This is the first of four related articles (each marked by the statistics logo to the right) reviewing the availability of numerical data on the music sector, the need for more comprehensive data, and possible ways of obtaining such data. Refer Overview of Music Statistics: ABS for statistics from the official provider, the Australian Bureau of Statistics, Overview of Music Statistics: Other Sources for other actual and potential statistical information, and Overview of Music Statistics: Conclusions for an analysis of availability and inadequacies, and a research plan.
Chart 2 of The Music Sector outlines an ideal situation where a statistical framework is built up to give a comprehensive picture of the contribution that music-related activities make to the total economy, and to the social and cultural well-being of its citizens for which statistics are generally non-existent. No country has succeeded in reaching such an outcome, though some progress appears to be made. In Australia it is only in recent years that the leap was made from trying to describe the music industry (centred around recording) to capturing the whole music sector (centred around creation and including essential infrastructure support as outlined in The Music Sector).
Despite the sector concept being implied in an Australia Council report as early as 1987 (see Estimating the Value of the Music Sector), and a report to the Statistics Working Group of the Cultural Ministers’ Council in 2005 analysed the need for a statistical framework for the entire music sector, the use of the music sector term only gained wider currency when the Music Board of the Australia Council first published its Music Sector Plan in 2010.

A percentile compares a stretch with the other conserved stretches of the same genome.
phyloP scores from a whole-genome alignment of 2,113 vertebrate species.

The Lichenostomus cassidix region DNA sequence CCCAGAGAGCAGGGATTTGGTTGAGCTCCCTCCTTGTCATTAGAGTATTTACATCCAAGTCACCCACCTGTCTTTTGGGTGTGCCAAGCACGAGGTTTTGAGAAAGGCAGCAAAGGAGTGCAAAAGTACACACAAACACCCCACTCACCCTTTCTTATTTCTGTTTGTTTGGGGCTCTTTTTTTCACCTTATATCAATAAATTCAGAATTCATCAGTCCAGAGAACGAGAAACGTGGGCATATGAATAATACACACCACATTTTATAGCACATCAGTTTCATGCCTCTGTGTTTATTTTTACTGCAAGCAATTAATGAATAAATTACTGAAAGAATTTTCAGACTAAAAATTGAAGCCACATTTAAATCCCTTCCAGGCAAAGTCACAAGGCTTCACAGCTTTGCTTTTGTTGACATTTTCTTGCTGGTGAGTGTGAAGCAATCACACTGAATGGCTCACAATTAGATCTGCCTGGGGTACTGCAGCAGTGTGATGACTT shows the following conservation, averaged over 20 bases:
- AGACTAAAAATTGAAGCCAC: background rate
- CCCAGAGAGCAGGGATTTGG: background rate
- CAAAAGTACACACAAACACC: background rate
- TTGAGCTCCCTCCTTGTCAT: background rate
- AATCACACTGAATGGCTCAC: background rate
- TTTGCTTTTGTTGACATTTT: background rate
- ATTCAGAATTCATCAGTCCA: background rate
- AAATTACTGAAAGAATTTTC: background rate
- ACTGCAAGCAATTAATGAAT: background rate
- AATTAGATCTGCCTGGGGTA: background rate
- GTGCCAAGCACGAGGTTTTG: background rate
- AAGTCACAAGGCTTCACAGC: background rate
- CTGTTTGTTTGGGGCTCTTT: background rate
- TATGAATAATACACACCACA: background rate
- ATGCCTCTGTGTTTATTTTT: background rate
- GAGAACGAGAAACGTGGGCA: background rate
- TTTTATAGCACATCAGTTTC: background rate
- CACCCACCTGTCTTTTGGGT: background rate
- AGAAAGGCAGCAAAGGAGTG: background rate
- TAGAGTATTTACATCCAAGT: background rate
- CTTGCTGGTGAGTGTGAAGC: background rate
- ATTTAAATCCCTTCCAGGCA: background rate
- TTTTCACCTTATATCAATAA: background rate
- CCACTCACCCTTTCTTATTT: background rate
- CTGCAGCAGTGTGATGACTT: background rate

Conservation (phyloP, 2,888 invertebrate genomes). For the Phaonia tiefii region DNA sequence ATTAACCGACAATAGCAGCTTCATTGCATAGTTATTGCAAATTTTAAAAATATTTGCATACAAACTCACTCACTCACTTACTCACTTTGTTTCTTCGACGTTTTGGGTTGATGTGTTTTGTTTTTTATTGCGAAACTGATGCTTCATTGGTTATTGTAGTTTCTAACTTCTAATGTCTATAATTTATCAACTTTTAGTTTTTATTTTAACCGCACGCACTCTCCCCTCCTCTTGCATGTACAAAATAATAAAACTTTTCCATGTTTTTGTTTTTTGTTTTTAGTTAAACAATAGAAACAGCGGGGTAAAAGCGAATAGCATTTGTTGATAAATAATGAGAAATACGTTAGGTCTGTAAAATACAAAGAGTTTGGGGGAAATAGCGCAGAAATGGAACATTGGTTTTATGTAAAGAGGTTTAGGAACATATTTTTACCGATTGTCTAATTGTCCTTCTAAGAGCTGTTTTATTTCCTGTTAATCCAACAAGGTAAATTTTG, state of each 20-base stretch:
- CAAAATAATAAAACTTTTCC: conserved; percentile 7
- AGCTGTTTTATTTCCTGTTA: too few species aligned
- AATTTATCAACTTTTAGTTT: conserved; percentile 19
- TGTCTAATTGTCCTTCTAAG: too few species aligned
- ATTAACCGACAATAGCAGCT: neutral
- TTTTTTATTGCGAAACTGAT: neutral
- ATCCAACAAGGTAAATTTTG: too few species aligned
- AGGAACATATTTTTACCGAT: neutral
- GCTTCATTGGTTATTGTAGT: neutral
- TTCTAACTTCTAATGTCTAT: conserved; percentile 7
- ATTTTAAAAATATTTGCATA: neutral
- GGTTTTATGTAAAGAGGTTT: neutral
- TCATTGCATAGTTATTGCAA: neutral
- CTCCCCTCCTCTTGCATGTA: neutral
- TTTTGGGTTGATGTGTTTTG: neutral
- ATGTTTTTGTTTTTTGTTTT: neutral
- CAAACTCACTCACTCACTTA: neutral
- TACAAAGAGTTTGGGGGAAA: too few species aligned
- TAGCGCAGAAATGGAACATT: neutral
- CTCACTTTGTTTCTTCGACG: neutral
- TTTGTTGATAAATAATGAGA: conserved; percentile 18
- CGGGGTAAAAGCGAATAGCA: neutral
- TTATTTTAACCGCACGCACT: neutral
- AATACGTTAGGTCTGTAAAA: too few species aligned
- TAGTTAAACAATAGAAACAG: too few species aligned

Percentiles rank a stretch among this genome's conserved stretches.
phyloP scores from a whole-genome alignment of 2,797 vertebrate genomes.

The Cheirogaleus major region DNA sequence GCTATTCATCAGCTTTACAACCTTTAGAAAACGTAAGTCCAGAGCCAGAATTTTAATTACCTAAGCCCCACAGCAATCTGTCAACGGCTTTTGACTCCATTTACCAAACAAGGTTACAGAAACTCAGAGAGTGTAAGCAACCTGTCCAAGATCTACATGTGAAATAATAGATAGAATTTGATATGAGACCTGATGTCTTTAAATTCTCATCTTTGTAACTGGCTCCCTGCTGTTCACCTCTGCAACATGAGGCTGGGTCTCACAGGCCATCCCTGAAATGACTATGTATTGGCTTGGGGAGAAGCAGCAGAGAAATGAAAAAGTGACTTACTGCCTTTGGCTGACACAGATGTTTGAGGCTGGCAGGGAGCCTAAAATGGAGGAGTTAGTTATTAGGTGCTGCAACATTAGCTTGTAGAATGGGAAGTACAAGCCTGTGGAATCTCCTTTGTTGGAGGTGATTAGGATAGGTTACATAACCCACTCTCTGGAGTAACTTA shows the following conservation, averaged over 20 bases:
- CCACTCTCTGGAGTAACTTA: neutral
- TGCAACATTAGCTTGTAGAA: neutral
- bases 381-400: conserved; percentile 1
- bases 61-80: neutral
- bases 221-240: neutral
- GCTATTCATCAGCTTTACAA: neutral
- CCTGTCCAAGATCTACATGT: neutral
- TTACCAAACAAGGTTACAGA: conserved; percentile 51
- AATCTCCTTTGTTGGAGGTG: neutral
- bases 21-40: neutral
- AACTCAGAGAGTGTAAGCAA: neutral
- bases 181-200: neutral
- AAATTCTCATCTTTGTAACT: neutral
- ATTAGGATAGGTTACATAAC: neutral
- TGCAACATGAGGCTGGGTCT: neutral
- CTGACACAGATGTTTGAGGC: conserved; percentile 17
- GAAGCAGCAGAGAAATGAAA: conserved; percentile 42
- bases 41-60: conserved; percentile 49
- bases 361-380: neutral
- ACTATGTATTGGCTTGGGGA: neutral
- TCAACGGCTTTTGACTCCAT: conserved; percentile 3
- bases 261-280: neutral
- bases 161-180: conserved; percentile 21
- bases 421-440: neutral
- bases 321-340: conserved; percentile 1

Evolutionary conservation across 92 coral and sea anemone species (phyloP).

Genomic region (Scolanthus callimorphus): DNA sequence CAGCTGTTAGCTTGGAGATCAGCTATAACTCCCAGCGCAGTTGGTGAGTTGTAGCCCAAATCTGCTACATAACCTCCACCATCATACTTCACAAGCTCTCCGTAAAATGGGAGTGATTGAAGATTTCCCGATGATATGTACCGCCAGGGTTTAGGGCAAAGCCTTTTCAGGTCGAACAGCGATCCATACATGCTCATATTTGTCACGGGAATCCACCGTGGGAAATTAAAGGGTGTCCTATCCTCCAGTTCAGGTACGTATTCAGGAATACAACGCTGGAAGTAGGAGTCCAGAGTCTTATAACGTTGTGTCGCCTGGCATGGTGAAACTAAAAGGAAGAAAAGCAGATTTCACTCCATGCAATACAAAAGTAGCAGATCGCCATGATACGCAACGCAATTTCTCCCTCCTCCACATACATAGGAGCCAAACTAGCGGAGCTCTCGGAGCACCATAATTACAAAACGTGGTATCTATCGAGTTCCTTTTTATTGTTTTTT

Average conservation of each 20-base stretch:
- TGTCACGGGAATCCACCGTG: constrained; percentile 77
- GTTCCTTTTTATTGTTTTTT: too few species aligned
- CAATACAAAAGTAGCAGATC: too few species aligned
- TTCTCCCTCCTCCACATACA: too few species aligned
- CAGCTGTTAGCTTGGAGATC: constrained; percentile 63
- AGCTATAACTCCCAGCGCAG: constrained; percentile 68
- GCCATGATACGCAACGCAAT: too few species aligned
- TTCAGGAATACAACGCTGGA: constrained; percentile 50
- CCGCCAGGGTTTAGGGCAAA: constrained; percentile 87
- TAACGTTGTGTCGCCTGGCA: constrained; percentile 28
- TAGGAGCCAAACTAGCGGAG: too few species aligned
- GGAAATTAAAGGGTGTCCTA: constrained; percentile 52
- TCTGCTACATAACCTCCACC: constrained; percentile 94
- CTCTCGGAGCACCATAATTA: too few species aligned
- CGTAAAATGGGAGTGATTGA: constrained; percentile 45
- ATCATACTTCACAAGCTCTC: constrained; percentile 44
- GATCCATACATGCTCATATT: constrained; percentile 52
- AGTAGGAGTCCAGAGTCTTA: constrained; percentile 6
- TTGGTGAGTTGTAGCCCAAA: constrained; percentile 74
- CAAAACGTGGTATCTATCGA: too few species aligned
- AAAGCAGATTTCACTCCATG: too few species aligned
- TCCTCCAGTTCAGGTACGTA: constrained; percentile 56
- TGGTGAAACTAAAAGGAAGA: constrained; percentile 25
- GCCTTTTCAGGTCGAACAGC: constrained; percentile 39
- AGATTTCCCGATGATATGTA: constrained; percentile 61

The statistical sources in Australia can be divided into three main groups:
Overall estimates of music sector values will obviously improve with better data for individual components of the sector. It is somewhat disconcerting that the almost quarter-century old estimates of the economic value of the total music sector from 1987 are still basic to the current understanding. The Value of the Music Sector suggests on that basis that the total gross value-added in 2005-06 was about $6.8 billion at the then prevailing values, assuming no significant structural change took place within the sector. It would be higher in 2010-11 values on these assumptions (($8.3 billion), but we have no built-in measures of what impact the Global Financial Crisis may have had, not to mention the the structural changes caused by the ongoing technological advances. These original estimates, in other words, need to be reviewed, and the basic model needs to be re-assessed.
The intention is to check the adequacy of Australian music sector statistics on criteria such as (contributions invited, please!):
The overview articles contain a number of invitations to contribute to the knowledge base on particular topics. The general invitation, of course, covers any relevant subject where readers think they can contribute. See Guidelines for Contributors which also shows the email address of the knowledge base editor.